From the CO2Science Archive: Working with the dataset described in detail by Kunkel et al. (2009a), the authors employed “a set of 440 long-term snowfall records specifically identified as sufficiently homogeneous for trends analysis” in order to examine “temporal variability in the occurrence of the most extreme snowfall years, both those with abundant snowfall amounts and those lacking snowfall,” which years they defined, respectively, as those with the highest and lowest tenth percentile winter snow amounts. And this they did throughout the conterminous United States over the 107-year period stretching from 1900-01 to 2006-07.
Paper reviewed: Kunkel, K.E., Palecki, M.A., Ensor, L., Easterling, D., Hubbard, K.G., Robinson, D. and Redmond, K. 2009b. Trends in twentieth-century U.S. extreme snowfall seasons. Journal of Climate 22: 6204-6216.
What was learned
The seven scientists found there were “large decreases in the frequency of low-extreme snowfall years in the west north-central and east north-central United States,” but that they were “balanced by large increases in the frequency of low-extreme snowfall years in the Northeast, Southeast and Northwest.” All in all, therefore, they determined that “the area-weighted conterminous United States results do not show a statistically significant trend in the occurrence of either high or low snowfall years for the 107-year period.”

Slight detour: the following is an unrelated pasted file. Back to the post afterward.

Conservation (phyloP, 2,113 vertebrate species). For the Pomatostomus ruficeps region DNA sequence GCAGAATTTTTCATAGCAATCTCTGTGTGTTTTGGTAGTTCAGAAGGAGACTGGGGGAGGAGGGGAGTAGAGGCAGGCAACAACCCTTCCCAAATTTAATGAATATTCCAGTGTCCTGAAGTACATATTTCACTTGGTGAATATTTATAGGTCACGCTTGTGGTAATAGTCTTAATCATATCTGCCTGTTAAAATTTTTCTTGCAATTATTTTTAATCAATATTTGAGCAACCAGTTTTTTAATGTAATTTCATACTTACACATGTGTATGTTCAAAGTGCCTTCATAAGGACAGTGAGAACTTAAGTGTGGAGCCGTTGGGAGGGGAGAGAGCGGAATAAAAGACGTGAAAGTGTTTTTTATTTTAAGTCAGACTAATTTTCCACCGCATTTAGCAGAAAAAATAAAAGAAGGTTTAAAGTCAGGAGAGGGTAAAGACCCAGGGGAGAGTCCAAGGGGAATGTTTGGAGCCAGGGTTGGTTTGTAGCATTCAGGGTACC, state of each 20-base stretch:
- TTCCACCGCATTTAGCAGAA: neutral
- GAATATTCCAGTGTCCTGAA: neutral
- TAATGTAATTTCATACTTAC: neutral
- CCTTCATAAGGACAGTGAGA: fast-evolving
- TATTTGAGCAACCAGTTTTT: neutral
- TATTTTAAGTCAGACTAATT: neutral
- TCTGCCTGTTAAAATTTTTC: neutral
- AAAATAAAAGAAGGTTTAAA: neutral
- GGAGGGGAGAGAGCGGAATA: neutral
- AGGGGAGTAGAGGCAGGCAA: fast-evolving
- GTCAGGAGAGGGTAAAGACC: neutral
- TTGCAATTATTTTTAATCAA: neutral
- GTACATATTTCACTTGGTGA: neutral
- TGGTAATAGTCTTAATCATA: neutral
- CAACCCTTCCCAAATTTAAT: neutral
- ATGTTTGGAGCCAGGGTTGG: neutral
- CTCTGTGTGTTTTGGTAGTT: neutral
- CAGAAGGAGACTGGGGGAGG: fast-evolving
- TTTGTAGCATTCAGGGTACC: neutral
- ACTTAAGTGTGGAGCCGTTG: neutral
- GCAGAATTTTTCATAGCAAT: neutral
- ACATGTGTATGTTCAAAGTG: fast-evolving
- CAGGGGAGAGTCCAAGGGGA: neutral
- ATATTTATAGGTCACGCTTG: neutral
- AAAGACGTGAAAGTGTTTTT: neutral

What it means
Although climate alarmists continue to claim that global warming leads to more extremes (highs and lows) of all types of weather-related phenomena (such as floods and droughts, for example), this study demonstrates that such has not been the case with respect to snowfall averaged over the entire United States throughout the period of time -- the latter 100-plus years -- when the world’s radical environmentalists contend that the earth warmed at a rate and to a level that was unprecedented over the past one to two millennia.
Kunkel, K.E., Palecki, M.A., Ensor, L., Hubbard, K.G., Robinson, D.A., Redmond, K.T. and Easterling, D.R. 2009a. Trends in twentieth-century U.S. snowfall using a quality-controlled dataset. Journal of Atmospheric and Oceanic Technology 26: 33-44.